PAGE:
CANCER deaths are expected to drop by 15 per cent over the next 20 years, according to figures released by Cancer Research UK.
This equates to an estimated 400,000 fewer deaths from cancer over the next two decades.
In 2014, 311 out of every 100,000 people died from cancer but by 2035 this number is predicted to drop to 280 per 100,000 people. This is attributed largely to improvements in detection, diagnosis and treatments.
But research has identified excessive variation in death rates for different kinds of cancer. Progress in both pancreatic and brain cancer survival has been limited. Only three in 100 people survive pancreatic cancer for five years or more and this has remained the same for the last few decades. Deaths from brain cancer are also predicted to remain static over the next 20 years with around one in five surviving the disease for five years.
Sir Harpal Kumar, Cancer Research UK’s chief executive, said: "Today, at this very moment, thousands of our world class scientists and doctors are working at laboratory benches and directly with patients, trying to discover the cancer treatments of tomorrow.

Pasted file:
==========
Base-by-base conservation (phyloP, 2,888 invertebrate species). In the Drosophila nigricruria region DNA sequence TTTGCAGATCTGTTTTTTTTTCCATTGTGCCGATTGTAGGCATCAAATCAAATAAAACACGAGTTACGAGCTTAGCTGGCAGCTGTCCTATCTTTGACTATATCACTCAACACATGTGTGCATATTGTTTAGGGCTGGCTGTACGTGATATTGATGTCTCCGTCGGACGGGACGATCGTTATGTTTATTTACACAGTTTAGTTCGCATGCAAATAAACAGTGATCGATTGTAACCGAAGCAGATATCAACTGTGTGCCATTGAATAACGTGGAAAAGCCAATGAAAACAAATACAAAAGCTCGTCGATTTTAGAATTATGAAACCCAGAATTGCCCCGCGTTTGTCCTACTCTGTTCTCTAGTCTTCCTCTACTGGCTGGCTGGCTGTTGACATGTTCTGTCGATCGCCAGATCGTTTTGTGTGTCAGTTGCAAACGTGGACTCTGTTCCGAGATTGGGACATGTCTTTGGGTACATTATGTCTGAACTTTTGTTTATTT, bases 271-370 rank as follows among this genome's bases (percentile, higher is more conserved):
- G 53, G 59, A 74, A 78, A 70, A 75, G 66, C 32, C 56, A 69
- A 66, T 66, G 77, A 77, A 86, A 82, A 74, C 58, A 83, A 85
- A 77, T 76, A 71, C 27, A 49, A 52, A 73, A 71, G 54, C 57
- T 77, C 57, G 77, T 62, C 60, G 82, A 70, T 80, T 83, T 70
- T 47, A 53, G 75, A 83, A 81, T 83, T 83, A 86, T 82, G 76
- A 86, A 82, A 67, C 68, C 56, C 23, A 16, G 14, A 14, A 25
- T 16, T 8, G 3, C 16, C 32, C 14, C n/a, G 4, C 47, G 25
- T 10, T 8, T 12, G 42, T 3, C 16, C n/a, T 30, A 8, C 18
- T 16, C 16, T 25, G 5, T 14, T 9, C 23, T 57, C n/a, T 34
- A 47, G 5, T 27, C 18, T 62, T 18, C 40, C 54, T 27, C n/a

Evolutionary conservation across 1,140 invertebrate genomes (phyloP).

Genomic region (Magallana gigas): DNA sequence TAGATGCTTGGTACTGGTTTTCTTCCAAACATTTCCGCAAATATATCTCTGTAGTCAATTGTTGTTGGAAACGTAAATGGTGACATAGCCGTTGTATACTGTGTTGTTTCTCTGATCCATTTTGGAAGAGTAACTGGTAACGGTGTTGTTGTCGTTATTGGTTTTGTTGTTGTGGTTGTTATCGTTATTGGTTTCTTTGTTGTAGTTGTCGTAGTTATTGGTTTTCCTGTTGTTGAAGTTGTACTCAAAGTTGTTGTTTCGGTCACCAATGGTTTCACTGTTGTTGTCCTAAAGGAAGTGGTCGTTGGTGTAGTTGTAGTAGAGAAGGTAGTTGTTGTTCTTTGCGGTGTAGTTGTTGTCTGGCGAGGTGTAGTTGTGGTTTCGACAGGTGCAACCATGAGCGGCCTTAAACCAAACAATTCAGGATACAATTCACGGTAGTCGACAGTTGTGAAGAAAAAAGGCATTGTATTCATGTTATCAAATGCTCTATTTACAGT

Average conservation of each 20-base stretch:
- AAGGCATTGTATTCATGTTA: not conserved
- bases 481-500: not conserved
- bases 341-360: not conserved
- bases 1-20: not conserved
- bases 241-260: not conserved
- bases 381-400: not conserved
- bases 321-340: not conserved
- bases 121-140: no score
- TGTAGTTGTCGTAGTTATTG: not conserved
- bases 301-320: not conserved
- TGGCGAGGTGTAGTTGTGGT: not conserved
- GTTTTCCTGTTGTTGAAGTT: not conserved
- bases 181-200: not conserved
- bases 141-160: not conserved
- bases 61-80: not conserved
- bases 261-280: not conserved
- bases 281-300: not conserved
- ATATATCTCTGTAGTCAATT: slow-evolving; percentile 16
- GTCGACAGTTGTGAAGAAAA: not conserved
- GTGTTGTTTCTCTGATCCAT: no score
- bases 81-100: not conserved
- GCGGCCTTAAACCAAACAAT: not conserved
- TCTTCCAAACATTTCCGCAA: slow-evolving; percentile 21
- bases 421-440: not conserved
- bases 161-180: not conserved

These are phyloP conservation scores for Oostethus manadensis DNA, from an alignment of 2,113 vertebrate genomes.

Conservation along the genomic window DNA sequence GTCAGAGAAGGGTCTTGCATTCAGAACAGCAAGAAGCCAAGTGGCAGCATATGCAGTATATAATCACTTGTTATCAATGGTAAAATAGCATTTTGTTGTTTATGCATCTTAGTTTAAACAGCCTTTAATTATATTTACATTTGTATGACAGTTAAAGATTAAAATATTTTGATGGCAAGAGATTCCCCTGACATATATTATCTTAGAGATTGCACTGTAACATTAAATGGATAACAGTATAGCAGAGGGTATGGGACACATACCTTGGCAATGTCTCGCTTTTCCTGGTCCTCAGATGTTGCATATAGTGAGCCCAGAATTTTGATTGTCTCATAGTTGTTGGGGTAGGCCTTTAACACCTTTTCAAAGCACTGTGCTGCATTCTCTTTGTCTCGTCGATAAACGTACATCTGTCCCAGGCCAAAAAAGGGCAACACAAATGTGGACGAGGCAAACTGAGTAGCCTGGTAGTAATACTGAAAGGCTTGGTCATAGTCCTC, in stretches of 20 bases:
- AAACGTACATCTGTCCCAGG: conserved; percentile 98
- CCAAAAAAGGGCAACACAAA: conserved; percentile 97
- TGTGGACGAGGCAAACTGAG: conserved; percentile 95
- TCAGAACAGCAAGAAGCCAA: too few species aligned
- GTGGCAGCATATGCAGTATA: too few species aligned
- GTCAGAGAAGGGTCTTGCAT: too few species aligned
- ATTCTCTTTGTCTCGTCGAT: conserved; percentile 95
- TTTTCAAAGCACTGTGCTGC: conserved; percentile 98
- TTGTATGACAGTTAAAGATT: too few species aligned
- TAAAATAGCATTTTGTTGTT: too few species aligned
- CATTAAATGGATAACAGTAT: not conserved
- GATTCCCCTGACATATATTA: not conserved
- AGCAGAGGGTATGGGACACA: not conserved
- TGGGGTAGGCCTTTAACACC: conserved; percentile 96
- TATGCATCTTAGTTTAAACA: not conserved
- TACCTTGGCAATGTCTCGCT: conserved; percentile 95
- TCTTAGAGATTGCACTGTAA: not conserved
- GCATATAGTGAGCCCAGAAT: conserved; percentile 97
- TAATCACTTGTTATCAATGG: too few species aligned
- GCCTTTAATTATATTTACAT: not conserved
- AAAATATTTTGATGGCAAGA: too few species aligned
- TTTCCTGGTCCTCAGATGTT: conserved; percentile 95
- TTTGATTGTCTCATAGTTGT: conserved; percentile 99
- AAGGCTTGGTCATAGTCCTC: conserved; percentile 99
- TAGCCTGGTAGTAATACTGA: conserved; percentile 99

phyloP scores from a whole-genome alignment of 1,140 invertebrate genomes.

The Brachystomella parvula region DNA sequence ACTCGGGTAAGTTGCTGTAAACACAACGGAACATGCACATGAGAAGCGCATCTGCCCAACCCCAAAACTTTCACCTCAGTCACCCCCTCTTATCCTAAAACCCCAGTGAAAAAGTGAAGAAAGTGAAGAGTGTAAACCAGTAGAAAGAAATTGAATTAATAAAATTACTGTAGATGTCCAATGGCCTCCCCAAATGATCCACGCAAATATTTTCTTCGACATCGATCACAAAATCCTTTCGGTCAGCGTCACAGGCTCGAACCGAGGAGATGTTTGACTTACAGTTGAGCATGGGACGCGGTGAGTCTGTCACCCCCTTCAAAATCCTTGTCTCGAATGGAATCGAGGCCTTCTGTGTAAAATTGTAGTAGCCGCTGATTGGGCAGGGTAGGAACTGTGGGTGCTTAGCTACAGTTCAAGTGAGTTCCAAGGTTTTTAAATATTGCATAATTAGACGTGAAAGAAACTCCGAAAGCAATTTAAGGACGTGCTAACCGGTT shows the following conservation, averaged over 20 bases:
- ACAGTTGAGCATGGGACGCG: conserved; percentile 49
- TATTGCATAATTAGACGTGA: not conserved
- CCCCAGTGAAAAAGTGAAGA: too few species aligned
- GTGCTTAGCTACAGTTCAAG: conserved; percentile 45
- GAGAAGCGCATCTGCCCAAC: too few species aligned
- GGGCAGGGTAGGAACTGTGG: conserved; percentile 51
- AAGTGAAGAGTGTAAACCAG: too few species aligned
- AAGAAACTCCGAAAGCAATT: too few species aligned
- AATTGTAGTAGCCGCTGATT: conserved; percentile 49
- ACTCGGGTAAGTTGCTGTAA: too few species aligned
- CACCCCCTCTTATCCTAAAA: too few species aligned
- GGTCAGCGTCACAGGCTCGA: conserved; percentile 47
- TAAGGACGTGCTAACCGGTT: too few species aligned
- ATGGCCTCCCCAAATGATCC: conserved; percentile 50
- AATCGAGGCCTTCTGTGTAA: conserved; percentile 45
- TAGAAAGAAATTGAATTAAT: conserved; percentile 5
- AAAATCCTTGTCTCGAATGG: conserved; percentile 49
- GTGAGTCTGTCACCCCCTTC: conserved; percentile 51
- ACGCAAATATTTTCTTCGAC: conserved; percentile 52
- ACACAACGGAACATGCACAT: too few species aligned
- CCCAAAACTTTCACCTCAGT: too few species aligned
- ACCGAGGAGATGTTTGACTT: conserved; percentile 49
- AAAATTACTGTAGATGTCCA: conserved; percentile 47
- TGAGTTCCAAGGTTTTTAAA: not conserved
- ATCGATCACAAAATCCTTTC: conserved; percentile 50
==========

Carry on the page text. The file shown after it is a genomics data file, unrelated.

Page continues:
"Thanks to research fewer people will die from cancer in the future. We’re resolute that, by 2034, three in four people will survive their cancer for at least 10 years. This will mean making more progress in breast, bowel and blood cancers, but also accelerating our effort in those cancers which are currently hard to treat.
"We’ve increased our research investment in those cancer types where survival remains stubbornly low."
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